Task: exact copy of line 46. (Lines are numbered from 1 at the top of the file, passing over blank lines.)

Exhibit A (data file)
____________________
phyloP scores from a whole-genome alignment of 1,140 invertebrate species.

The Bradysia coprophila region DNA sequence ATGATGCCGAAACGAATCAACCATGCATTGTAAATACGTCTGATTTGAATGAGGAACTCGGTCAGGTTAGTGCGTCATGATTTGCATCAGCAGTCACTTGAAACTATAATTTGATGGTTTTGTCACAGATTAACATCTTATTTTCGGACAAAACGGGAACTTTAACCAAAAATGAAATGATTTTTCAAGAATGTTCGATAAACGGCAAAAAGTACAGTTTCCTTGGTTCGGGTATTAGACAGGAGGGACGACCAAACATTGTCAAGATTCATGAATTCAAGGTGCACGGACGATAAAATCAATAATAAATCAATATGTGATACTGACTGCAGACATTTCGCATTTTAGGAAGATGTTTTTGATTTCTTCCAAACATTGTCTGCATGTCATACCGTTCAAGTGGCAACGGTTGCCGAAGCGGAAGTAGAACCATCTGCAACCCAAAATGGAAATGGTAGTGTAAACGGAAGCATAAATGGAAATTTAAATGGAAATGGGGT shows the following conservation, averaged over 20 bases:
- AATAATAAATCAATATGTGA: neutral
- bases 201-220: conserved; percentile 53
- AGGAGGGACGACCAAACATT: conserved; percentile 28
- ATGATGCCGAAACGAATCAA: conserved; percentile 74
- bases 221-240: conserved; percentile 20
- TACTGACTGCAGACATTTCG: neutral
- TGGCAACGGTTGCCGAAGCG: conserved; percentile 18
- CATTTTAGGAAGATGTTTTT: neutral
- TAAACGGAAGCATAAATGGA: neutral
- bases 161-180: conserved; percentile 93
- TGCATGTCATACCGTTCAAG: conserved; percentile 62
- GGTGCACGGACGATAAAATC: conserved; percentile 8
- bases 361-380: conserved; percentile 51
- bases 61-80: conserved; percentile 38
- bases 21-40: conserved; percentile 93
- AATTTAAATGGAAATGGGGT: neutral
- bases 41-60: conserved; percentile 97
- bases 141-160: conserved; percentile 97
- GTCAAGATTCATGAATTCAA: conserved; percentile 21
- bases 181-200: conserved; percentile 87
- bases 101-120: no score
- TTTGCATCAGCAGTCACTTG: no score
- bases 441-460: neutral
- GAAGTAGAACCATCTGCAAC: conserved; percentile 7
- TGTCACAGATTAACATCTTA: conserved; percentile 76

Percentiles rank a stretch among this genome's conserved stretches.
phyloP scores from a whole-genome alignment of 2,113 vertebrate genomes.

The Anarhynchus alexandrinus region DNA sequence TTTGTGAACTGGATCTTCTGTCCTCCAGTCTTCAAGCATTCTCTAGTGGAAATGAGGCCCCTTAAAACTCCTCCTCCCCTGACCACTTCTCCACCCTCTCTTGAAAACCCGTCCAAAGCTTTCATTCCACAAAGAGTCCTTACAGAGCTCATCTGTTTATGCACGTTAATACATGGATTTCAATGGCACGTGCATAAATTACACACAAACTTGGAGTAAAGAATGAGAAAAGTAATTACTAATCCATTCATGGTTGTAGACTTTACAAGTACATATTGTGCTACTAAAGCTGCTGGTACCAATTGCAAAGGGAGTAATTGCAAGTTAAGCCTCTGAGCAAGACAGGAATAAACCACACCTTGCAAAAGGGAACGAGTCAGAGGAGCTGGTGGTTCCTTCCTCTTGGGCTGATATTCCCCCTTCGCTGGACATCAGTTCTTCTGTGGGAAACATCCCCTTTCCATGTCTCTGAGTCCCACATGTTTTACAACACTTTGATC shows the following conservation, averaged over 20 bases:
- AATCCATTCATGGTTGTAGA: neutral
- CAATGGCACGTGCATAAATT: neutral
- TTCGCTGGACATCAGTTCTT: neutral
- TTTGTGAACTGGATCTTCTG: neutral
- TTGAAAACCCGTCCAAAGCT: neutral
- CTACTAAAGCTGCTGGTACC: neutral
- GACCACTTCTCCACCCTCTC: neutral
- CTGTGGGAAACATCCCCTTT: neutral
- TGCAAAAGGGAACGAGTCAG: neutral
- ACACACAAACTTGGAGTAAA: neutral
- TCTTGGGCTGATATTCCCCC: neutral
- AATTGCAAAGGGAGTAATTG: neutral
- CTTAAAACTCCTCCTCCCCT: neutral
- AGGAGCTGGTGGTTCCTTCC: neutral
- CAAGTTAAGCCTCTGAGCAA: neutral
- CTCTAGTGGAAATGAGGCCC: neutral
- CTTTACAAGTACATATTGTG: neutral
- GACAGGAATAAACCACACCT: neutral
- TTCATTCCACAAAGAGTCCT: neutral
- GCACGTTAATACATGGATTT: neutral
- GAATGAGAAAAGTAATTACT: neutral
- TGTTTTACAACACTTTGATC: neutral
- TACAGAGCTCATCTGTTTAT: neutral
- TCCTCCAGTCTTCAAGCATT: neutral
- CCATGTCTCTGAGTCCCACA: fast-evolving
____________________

- CTCTAGTGGAAATGAGGCCC: neutral